INFO: Refreshing org.springframework.context.support.ClassPathXmlApplicationContext@4d405ef7: startup date [Fri Sep 16 22:03:59 CDT 2016]; root of context hierarchy
Sep 16, 2016 10:03:59 PM org.springframework.beans.factory.xml.XmlBeanDefinitionReader loadBeanDefinitions
INFO: Loading XML bean definitions from class path resource [config.xml]
Hello World

Creating a Hello World program in Spring 4.3 with Eclipse

Perfection is not attainable, but if we chase perfection we can catch excellence. ~ Vince Lombardi

Hello World programs are usually the first steps in learning any new technology. Though the programs are simple are rarely do anything significant, they are important from two angles.

a) Your IDE becomes ready for more complex programs because of the setup/configuration you need to perform before you are able to run the Hello World program.

b) It gives you a real feel of though minuscule, how the technology works.

Thus it is important that you create a small program and execute it once you gain the preliminary knowledge of any Technology.  Here is a simple program and steps for how to set it up.  The IDE I have used for this example is Eclipse which is one of the most popular IDEs.

The preferred way is to go for Maven or Gradle.  However for this tutorial I will show how to do the setup with the distribution directly.

Before you start remember to download Spring and unzip it in a directory.  You can download spring framework from https://projects.spring.io/spring-framework/.  Select the version and download the distribution.  Usually you can go for the latest build.

Step 1 : Create a Java Project.

  • Click the following : File NewJava Project
  • In the project name mention “SpringTest”. Click Next
  • Click the Libraries Tab. Click “Add External Jars” button.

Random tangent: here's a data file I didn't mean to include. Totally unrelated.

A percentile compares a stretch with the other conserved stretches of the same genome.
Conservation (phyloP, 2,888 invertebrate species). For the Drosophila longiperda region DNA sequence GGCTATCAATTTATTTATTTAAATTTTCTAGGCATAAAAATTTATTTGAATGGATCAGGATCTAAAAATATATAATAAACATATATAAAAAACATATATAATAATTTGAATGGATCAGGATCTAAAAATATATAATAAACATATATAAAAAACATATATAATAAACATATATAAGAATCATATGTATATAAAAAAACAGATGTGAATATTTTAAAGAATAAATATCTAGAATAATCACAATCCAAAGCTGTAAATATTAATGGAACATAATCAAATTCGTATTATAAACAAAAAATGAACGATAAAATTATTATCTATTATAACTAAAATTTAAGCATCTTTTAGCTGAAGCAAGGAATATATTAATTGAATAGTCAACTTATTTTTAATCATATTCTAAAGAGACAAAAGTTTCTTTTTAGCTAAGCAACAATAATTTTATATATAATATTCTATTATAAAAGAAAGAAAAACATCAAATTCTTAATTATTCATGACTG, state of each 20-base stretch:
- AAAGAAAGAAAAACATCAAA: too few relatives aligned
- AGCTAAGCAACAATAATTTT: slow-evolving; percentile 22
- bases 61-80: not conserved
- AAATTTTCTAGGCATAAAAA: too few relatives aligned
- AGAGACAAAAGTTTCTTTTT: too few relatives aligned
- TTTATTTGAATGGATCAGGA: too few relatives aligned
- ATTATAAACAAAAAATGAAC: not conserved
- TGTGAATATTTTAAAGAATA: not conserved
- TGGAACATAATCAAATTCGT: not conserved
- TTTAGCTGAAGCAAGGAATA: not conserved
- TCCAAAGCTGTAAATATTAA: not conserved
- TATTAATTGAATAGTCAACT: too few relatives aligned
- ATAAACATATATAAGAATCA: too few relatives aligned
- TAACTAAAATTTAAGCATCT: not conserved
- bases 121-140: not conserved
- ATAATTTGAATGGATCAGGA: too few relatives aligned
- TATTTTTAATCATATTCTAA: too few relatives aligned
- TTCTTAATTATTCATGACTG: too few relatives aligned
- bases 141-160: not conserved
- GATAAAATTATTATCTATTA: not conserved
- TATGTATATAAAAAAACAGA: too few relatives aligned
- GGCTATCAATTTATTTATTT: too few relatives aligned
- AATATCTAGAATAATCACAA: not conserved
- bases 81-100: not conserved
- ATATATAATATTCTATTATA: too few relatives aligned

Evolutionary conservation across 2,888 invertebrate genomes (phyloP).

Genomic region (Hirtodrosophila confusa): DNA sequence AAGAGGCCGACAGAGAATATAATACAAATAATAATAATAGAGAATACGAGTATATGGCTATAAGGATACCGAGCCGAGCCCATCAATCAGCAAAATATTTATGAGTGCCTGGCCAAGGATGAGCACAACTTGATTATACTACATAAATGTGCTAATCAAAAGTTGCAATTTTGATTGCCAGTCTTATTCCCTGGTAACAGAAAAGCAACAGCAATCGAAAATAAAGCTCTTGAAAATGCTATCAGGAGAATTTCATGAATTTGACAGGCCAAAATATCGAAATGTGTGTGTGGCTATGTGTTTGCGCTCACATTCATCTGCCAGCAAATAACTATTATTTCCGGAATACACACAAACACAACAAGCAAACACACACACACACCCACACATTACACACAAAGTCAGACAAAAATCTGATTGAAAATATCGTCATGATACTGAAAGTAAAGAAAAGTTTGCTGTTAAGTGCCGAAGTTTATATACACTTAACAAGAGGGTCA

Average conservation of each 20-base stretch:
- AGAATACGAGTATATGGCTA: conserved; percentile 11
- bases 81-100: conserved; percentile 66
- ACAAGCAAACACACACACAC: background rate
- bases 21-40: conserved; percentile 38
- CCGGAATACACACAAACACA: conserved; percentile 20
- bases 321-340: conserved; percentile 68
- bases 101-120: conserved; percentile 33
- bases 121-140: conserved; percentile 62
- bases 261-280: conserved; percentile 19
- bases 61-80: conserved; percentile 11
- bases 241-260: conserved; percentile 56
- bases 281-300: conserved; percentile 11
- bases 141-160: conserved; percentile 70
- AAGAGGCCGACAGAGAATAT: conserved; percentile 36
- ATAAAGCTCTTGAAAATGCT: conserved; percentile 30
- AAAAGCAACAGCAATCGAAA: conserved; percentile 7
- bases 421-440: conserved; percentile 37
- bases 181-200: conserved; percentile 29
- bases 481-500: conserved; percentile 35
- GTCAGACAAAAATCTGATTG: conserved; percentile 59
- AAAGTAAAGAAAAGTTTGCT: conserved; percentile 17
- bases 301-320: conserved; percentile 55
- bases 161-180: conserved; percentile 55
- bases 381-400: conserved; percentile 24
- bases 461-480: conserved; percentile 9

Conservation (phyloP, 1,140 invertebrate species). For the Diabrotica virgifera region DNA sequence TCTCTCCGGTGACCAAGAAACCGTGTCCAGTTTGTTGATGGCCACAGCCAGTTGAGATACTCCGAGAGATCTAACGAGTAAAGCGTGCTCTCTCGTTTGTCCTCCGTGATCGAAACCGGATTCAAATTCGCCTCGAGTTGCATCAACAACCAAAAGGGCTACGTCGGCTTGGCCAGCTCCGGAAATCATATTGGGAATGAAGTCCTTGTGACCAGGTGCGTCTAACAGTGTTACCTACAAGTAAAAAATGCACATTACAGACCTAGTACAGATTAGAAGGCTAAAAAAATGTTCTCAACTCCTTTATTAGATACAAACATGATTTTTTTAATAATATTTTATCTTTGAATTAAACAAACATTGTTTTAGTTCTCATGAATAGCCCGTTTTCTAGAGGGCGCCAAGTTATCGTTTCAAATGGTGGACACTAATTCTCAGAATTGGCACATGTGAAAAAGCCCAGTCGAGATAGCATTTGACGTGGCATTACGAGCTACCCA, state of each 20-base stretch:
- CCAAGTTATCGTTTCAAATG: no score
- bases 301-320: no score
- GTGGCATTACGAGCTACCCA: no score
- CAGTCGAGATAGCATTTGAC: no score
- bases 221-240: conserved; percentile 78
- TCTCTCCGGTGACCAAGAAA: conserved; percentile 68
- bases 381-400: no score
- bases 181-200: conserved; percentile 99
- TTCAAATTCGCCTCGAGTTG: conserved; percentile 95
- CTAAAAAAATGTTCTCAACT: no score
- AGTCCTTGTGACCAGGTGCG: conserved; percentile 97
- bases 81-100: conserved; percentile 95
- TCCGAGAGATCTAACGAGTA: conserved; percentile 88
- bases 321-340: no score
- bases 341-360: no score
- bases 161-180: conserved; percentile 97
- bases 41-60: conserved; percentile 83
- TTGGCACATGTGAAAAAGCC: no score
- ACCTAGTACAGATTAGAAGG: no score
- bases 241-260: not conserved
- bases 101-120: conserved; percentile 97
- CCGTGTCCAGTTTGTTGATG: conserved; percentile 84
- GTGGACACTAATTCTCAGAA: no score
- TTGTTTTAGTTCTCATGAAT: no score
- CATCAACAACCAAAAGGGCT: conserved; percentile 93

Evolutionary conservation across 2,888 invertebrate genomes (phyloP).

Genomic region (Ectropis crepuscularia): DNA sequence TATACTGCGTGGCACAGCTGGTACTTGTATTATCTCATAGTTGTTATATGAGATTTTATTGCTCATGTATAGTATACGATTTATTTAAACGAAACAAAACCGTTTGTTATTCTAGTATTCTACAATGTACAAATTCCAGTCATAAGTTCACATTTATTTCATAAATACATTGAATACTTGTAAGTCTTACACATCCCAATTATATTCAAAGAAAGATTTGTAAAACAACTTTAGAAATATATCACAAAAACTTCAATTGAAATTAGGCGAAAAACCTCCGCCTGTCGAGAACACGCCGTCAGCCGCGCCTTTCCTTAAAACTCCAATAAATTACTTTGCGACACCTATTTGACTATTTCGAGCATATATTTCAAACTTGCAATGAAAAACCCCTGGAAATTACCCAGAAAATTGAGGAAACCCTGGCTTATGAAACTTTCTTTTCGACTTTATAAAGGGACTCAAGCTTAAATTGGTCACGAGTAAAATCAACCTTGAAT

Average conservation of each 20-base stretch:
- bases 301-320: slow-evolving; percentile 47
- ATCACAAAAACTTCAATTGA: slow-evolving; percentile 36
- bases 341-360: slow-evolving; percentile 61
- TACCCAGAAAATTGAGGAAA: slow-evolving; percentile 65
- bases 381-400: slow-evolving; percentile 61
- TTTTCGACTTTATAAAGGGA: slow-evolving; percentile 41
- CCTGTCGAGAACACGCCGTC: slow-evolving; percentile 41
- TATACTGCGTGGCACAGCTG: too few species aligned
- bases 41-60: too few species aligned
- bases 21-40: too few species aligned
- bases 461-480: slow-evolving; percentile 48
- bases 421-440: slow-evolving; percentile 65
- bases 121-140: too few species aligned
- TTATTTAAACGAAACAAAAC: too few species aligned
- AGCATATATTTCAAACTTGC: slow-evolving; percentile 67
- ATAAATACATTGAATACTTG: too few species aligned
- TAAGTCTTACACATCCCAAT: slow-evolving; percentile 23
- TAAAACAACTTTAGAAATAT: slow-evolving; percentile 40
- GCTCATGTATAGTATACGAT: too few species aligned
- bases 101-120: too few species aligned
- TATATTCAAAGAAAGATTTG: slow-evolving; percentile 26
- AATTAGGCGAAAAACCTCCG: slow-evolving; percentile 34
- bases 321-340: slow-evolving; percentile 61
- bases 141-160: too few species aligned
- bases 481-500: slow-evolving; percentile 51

• Now the file browser go to the directory where Spring jars are present. Usually it is “lib” directory under the spring unzip directory. Though you may not need to add all the jar for a hello world program, they will be useful when you create more complex examples using the more advanced features of Spring.  Just select the “RELEASE” versions.
  • You also need commons-logging-1.2.jar. You can download them from  https://commons.apache.org/proper/commons-logging/download_logging.cgi

Step 2 : Create the Files

a) Under the src create a file : “config.xml”.  Here is the content.

<beans xmlns="http://www.springframework.org/schema/beans" 
 xmlns:xsi="http://www.w3.org/2001/XMLSchema-instance"
 xsi:schemaLocation="
 http://www.springframework.org/schema/beans 
 http://www.springframework.org/schema/beans/spring-beans-4.3.xsd">
 <bean class="com.freetipscentral.HelloWorld" id="helloWorld">
 </bean>
</beans>

This xml file is the Spring configuration file which our application will use.  We declare a bean with id “helloWorld” which refers to HelloWorld class.

b) Create a package.  Right click on src folder and select New > Package .  Name it “com.freetipscentral

c) Create a Java file and name it as “HelloWorld.java” under the “com.freetipscentral” package.  This is a simple java file with just one method sayHello(). Here is the code.

package com.freetipscentral;

public class HelloWorld {
 public void sayHello(){
 System.out.println("Hello World");
 }
}

 

d) Create another Java file “TestHelloWorld.java” under the “com.freetipscentral” package.  This file contains main method.  In the method load we first load the configuration file which create the bean container.  Next, we just access the bean from the container and call the sayHello method.  Here is the code for that.

package com.freetipscentral;

import org.springframework.context.ApplicationContext;
import org.springframework.context.support.ClassPathXmlApplicationContext;

public class TestHelloWorld {
 public static void main(String args[]){
 // create and configure beans
 ApplicationContext context =
 new ClassPathXmlApplicationContext("config.xml");
 // retrieve configured instance
 HelloWorld firstBean = (HelloWorld)context.getBean("helloWorld");
 firstBean.sayHello();
 }
}

Step 3 : Run the Example
This is the simplest step. Right click on “TestHelloWorld.java” > Run As > Java Application. You should see the following output.

INFO: Loading XML bean definitions from class path resource [config.xml]
Hello World